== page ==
Comic Review: Dingo, Issues #1 and #2


Dingo is a four-part mini series from BOOM! Studios, which is written by Michael Alan Nelson with artwork by Francesco Biagini. This review encompasses the first two issues of the series, which are both currently on release. Issue one was released on December 2nd, 2009, and issue #2 was released on January 6th, 2010.

The series is billed as being a supernatural crime story in the vein of 100 Bullets, which tells the tale a man named Dingo who’s after only one thing: a box. And he’ll stop at nothing to obtain it, no matter how many bad men get in his way. But the real question is, what’s in the box? And why is Dingo willing to kill to get it back? A rough-and-tumble thriller with a hint of the unearthly and a pinch of something nasty.

The Story

The protagonist of the story is the titular character, ‘Dingo’. At the start of the story, we learn that Dingo’s brother has lost an important item referred to only as ‘The Box’. Dingo sets out to retrieve the box, and along the way adopts a gigantic stray dog he finds in the desert, with the ominous name of Cerberus. Dingo isn’t the only one after the box though, as his ex-wife Darcy is also after this mysterious item. Soon Dingo crosses paths with Darcy, and after a brutal beating from her hired thugs, only escapes with his life thanks to the intervention of his adopted hell hound. Darcy makes off with the box, leaving Dingo for dead.

Dingo then pursues her from Las Vagas to Indiana, a place that Dingo told himself he’d never visit again, because of something terrible that happened there many years ago. Along the way, he stops in to see his auntie, and we learn a bit more about our character’s past, and why Darcy wants the box. Then Dingo heads to a confrontation with his ex-wife, which sees him facing his untimely demise.

What is in the box? Well, no one refers to it by name, but Darcy refers to it as his family’s dirty little secret. Why does Darcy want the box? Well, Darcy is Graea (archaic goddesses in Greek mythology), and when she married Dingo, she agreed to give up her power as part of her dowry. Now she wants those powers back, and has made a deal with someone who return them to her, in exchange for what is in Dingo’s box.

The Rating

The description of Dingo in the solicitation refers to to the story as a supernatural crime story. I’d agree with this statement, but I really think it undersells the story a bit, because Dingo is also an action/adventure, and a thriller, with a great big dollop of humor! It’s pretty hard to categorize a story like this, because it doesn’t really fit any of the traditional genres. This actually took me by surprise, because Michael Alan Nelson is mostly known for his work on horror titles like Cthulu Tales, Fall of Cthulu, and 28 Days Later - something he’s excellent at doing, and has gained a great reputation for. Dingo though is a completely different beast, it’s a fun action oriented mystery with a supernatural slant. How does Nelson perform on something so different from what he’s know for? Well, I loved it! His writing on this story is some of the best stuff I’ve seen from him. The story is original, mysterious, exciting, and gripping; the characters are interesting and quirky; the dialogue is fresh, creative, and funny; and the mysteries keep you guessing, and constantly turning the pages to find the next clue.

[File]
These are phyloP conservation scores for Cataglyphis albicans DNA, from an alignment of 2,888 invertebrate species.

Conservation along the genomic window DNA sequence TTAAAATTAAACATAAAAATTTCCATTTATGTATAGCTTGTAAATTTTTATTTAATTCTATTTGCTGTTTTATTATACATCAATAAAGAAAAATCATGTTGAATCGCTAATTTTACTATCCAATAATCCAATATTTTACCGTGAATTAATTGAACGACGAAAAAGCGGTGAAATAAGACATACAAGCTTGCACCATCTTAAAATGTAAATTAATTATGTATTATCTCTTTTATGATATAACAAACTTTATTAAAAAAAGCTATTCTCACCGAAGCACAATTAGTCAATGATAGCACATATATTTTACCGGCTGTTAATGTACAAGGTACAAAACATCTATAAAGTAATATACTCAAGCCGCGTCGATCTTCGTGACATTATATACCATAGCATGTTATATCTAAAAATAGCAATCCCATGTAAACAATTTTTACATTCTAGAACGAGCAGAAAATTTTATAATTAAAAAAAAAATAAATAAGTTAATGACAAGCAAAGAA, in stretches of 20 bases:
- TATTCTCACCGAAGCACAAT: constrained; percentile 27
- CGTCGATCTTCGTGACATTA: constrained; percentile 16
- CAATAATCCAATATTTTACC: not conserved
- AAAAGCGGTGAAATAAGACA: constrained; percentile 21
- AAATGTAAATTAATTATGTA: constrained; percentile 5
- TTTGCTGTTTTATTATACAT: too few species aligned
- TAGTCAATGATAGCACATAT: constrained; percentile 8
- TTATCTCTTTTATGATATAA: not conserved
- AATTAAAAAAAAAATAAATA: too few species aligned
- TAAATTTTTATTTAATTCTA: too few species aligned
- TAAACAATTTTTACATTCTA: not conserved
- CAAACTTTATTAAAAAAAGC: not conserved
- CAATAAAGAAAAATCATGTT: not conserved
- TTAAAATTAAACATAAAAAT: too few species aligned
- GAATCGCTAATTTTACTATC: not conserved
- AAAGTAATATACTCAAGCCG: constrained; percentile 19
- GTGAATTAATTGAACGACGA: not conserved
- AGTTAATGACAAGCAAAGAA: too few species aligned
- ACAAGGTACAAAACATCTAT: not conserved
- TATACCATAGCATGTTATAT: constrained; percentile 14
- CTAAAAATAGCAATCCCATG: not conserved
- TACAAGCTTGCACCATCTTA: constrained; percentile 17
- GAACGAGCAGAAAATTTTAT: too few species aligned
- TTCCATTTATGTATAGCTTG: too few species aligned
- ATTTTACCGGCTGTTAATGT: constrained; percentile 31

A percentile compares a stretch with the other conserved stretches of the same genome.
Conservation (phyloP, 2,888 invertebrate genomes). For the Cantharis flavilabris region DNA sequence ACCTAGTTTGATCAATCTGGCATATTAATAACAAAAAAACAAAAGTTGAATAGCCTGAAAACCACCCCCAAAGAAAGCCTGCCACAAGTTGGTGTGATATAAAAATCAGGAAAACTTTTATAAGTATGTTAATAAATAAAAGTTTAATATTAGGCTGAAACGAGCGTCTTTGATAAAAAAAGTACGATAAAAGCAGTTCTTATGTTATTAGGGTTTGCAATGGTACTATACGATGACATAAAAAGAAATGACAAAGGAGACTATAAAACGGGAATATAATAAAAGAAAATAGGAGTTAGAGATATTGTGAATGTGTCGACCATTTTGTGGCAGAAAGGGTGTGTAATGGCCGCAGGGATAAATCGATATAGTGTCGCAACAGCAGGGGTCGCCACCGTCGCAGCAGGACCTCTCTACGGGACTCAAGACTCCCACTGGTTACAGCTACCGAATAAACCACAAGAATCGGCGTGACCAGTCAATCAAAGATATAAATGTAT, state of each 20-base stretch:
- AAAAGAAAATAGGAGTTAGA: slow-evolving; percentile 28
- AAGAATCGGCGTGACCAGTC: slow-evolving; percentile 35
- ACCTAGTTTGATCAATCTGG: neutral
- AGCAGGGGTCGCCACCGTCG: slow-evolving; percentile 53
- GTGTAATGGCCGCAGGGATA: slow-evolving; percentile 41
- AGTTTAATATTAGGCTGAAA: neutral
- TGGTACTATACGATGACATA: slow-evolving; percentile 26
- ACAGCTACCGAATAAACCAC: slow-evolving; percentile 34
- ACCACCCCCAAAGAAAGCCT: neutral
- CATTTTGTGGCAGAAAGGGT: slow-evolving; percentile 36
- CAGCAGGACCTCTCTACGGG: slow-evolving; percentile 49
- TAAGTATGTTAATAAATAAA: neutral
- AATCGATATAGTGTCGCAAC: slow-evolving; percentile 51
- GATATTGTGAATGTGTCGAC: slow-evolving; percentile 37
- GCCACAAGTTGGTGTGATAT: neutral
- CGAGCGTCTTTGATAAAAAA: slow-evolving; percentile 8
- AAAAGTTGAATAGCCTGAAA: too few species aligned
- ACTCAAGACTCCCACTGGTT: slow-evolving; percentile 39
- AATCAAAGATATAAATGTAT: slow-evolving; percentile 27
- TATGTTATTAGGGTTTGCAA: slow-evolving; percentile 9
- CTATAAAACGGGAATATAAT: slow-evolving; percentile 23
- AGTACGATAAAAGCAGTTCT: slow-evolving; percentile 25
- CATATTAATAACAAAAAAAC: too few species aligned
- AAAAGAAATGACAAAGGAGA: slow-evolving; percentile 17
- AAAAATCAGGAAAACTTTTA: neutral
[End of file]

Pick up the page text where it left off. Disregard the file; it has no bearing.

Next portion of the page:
The artwork on the title is by Francesco Biagini, whose work I’ve never seen before. I don’t want to say the artwork is cartoony, because that is seen as a slight these days, but it’s definitely got that big, bold, chunky feeling to it. This isn’t a bad thing, and it suits the story perfectly, adding to the fun, fast-paced personality of the narrative.

Dingo is a intriguing supernatural thriller, filled with pulse-pounding action, and enticing mysteries, which never takes itself too seriously, and has tons of great humorous moments. The series is a lot of fun, and is a real page turner. I’d really recommend checking this one out, because it’s quite different from everything else out there, which in my opinion, is always a good thing!


Related posts:

  1. Comic Review: Forgotten 22 Issues #1 & #2
  2. Comic Review: 28 Days Later #1
  3. Comic Review: Orang Utan Studios’ FTL #4
  4. Comic Review: Stumptown #2
  5. Comic Review: FVZA #2


2 Responses to “Comic Review: Dingo, Issues #1 and #2”
  1. Seith says:

    I picked up Dingo on a whim just to try it out and was pleasantly surprised at how good it really was. I’ve been recommending to our customers and I hope to see more from Francesco Biagini and Michael Alan Nelson.

  2. Edward Kaye says:

    Hey Seith!

    I did the same thing, just tried it on a whim, not expecting too much, but yeah, it was a really good read. Isn’t great when that happens! Too often it happens the other way

    That reminds me, I planned to walk down to the store today and pick up my order, but spent all day vegging out on the sofa with my wife. EPIC FAIL!


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